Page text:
Inside the van a swift flash of the night-light from a wristwatch brought an instant tensioning from the men. A hand squeezed gently on an arm. The leader had given the ‘go’ signal. The five black-clad figures eased silently from the back of the rusting van’s well-oiled rear doors. No orders were given, and none expected. They had trained together for months, and their drill practised until each man knew precisely what the other’s role was. They were a team; they were the best.

Not a sound was made as they slipped through the darkness towards the house on the edge of the village. No cocking of weapons – this had been done earlier. Not even the click of safety catches. No sound. The team flanked the building as planned. The house stood alone, its single recessed entrance facing the village street. One man had taken position at the rear. He lay against the low dusty wall and sighting through his night-scope, he saw no movement from his comrades. Under his facemask he allowed himself a tight smile of satisfaction. The team were good, very good.

A muffled thump broke the silence. No shouting, no histrionics. The two clearance men had hit the door, and would now be in the building with their night-vision glasses sweeping the darkness. They would react instantaneously to any movement, moving at lightening speed, with weapons ready to be fired at any hostile figure. The earpiece of each man’s short-range radio crackled with the breathing of the two men in the building.

“Clear,” hissed the voice of number one.

He would repeat this every few seconds, so that the second entry team would know exactly where they were. Seconds passed.

“Chris, moving in.”

Wilson had no need to ask who had used his name. The French accent came over thickly, even though it was little more than a murmur. Jean-Paul Raoul, Lt. Colonel, French Foreign Legion. Team leader on this raid. Wilson scanned the roof and surrounding area. Nothing.

“Clear,” pause, “clear,” repeated the tension-filled voice.

“In,” came the French accent.

In those fleeting seconds, Wilson could not understand why no contact had been made. They had all been sceptical of this additional assignment. Most of them thought that the young ‘Rupert’ was too inexperienced an officer to be calling the shots. As a compromise, they had insisted that the legendary Jean-Paul lead the team. The intelligence team had added a new liaison officer and he was adamant that the information was good. With no time to check, the raid had been approved by ‘high authority’ on the dubious account of the unknown newcomer. It was against all the carefully laid out rules, but rumour had it that the new ‘Rupert’ had good connections.

The whole twenty-strong unit of special forces men had not liked the new influx of personnel. For eight months they had been one of the most effective anti-drug units in the world. Set up and run through an official multi-government quasi-police unit based in Brussels, they had been selected from the cream of the world’s special armed forces and tasked with spearheading the fight against trafficking. Most countries supported, at least on paper and with rhetoric, the drive to eliminate drug trafficking. Many, like the small Arab emirate they had flown into two days ago, were, at best, ambivalent. Despite this, the unit had fast gained a fearsome reputation for swift and incisive action.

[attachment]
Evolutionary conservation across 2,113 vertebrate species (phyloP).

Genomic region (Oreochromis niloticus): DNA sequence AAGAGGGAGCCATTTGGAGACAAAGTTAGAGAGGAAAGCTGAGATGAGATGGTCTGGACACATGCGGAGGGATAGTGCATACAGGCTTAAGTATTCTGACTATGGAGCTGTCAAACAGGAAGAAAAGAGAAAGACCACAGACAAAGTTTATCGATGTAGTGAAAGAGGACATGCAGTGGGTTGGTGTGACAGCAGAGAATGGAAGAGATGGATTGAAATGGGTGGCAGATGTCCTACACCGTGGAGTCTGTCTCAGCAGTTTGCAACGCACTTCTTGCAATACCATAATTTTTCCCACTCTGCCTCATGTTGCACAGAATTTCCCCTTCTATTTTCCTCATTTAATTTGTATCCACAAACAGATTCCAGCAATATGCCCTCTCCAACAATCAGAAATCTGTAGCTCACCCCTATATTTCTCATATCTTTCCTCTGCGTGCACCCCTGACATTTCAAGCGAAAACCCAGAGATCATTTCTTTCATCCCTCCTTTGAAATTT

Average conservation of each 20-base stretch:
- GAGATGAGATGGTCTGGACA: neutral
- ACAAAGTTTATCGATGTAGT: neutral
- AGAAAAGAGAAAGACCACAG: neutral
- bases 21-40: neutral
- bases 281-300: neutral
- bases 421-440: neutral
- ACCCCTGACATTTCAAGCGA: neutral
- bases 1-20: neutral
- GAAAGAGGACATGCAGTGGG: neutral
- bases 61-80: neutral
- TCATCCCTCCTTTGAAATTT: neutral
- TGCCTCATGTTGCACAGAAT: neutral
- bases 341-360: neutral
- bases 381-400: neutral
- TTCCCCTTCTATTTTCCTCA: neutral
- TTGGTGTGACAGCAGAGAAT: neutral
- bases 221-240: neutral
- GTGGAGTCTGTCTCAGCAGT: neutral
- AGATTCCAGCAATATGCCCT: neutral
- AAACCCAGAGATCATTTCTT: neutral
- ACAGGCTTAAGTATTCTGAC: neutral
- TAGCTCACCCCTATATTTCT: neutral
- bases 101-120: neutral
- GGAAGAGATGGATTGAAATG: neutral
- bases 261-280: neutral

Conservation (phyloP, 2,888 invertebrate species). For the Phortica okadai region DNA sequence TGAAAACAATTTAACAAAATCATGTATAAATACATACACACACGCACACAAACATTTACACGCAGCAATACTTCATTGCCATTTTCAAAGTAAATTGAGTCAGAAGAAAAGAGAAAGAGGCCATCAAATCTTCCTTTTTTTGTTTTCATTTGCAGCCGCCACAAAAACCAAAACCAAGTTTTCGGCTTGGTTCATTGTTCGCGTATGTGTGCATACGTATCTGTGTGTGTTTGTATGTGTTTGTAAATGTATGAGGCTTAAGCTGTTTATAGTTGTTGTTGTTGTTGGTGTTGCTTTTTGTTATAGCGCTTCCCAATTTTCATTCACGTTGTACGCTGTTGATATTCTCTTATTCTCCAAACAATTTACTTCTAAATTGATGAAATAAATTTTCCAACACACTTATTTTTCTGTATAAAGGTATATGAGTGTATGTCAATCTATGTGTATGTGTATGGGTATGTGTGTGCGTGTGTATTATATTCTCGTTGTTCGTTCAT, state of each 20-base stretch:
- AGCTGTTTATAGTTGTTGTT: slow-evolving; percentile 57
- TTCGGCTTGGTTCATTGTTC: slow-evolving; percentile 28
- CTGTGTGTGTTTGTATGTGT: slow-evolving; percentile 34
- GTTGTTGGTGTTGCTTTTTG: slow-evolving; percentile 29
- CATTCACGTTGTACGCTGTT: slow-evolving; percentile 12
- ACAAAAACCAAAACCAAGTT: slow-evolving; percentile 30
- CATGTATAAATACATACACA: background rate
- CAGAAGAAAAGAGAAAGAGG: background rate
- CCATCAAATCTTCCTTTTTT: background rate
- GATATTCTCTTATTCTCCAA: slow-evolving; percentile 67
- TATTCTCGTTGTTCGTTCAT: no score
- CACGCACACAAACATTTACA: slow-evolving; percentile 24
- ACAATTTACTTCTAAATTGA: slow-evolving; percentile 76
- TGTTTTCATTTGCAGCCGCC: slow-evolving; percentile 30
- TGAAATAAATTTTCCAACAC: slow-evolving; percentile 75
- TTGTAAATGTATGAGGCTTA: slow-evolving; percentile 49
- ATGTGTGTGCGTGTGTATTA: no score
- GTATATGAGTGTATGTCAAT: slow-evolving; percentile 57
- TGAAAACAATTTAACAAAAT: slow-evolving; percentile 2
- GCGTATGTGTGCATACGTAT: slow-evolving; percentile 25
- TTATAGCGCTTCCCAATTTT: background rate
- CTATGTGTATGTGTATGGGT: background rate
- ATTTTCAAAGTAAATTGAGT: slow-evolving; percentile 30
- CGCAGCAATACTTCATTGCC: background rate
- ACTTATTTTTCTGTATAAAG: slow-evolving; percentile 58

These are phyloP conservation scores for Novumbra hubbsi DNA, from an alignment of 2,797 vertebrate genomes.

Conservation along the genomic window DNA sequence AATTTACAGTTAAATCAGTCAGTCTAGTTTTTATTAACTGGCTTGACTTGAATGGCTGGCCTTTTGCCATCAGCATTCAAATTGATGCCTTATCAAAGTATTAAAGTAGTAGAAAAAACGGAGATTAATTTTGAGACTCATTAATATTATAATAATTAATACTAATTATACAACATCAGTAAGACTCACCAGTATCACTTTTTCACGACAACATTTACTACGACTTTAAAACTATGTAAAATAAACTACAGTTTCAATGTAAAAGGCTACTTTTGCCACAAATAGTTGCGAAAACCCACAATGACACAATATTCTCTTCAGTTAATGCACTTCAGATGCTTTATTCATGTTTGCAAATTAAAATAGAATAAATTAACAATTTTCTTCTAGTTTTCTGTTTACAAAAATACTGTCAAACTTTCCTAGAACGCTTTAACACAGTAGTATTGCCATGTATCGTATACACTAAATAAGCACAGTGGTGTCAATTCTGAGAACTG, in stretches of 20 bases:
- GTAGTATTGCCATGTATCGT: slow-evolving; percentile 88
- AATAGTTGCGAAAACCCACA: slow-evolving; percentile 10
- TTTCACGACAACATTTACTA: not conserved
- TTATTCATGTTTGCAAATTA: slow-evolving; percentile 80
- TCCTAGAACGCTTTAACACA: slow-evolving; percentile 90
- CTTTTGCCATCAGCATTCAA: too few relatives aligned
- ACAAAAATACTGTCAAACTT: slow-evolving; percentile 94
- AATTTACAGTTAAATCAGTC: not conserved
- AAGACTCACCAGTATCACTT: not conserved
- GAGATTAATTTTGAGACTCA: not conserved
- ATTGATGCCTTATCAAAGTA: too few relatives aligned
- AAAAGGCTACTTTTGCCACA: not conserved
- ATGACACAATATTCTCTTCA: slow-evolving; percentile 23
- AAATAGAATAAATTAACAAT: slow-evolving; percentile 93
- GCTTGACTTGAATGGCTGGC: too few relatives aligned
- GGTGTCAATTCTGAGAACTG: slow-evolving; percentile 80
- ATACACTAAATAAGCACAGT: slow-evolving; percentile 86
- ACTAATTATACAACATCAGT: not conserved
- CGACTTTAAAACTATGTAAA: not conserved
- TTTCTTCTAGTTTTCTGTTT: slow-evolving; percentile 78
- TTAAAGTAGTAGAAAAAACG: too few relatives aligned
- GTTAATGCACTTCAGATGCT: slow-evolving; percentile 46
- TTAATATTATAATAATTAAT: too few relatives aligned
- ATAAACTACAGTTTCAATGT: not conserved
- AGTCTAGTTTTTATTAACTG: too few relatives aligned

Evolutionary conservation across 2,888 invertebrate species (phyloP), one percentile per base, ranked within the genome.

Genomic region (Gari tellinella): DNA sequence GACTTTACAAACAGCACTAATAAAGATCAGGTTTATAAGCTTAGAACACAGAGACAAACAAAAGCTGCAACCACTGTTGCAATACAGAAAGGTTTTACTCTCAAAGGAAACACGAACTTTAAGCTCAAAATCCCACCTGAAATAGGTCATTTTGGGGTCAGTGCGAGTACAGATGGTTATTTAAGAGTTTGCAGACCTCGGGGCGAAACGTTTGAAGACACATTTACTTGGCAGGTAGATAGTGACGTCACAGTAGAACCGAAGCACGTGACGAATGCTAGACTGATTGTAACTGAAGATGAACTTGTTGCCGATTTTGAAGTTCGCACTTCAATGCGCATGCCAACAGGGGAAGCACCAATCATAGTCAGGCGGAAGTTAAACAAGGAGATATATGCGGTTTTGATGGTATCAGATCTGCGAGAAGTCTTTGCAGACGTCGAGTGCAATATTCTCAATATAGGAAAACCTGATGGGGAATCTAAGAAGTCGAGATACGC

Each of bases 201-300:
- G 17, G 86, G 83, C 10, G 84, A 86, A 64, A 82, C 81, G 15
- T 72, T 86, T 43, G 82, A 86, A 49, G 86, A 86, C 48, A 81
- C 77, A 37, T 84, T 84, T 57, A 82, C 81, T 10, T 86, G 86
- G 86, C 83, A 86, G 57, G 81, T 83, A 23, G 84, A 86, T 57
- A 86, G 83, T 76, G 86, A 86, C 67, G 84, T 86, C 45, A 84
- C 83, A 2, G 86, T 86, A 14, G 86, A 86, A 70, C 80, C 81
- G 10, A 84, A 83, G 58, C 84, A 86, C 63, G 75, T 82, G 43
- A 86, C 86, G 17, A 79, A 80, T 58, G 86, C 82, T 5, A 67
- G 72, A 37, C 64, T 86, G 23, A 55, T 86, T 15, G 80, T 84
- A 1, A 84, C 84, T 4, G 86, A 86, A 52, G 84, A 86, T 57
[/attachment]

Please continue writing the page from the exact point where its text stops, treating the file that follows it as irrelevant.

They had flown in and out of numerous countries, striking ruthlessly at storage depots and distribution points. Such was their success, that some countries were even withholding approval of their entry on the grounds of “International violation of human rights”. The team knew little of and cared less about this political double-speak. They were now at, or purported to be at, a key manufacturing refinement base. Intelligence apparently confirmed that this remote and quiet village was a key distributor out of the Gulf area.

Uncharacteristically, Wilson was on edge, his gut instinct screaming that something was not right. He swung the night-sight ever more urgently left and right, his eyes straining to see any movement. The building and its surroundings, digitally enhanced in the state-of-the-art scope, showed nothing untoward.

“Clear,” pause, “clear,” he reported.

“Two, clear,” snapped the Frenchman.

Wilson came to his knees. The low ancient wall collapsed, leaving him with no protection. He sensed the danger and could virtually taste it. Sweating and adrenaline pumping, he swung round again to scan the hillside. Never in his ten years of soldiering had the feeling of menace and danger been so omnipresent.

A slight movement higher up the hill? He swung the scope back again while the calls kept coming through his earpiece. Time had stood still, yet only a few seconds had elapsed since the destruction of the door.

“Clear,” pause, “clea…er, smell,” hissed number one.

Wilson spun back towards the house, rising instinctively into a crouch, his nerves at screaming point. How could Rick smell? His self-contained breathing equipment would not allow him to smell. Unless… unless the smell was so powerful that it had penetrated the equipment.

“Allez, allez,” screamed the colonel, instinctively reverting to his native tongue.

In that same instant, Wilson saw the small house expand outwards in a fireball. Afterwards, he could not recall whether he had heard the explosion or had felt the searing heat first. He knew he was in the air, the black night turned into intense daylight for a few seconds, his night vision destroyed. The ground smashed into his back, stunning him and winding him at the same time. His instinct for survival took over. His night-vision destroyed by the intense light from the explosion and, although unable to see, he sought cover. Dimly he became aware of the sound of small arms’ fire. Christ! They’re raking the building.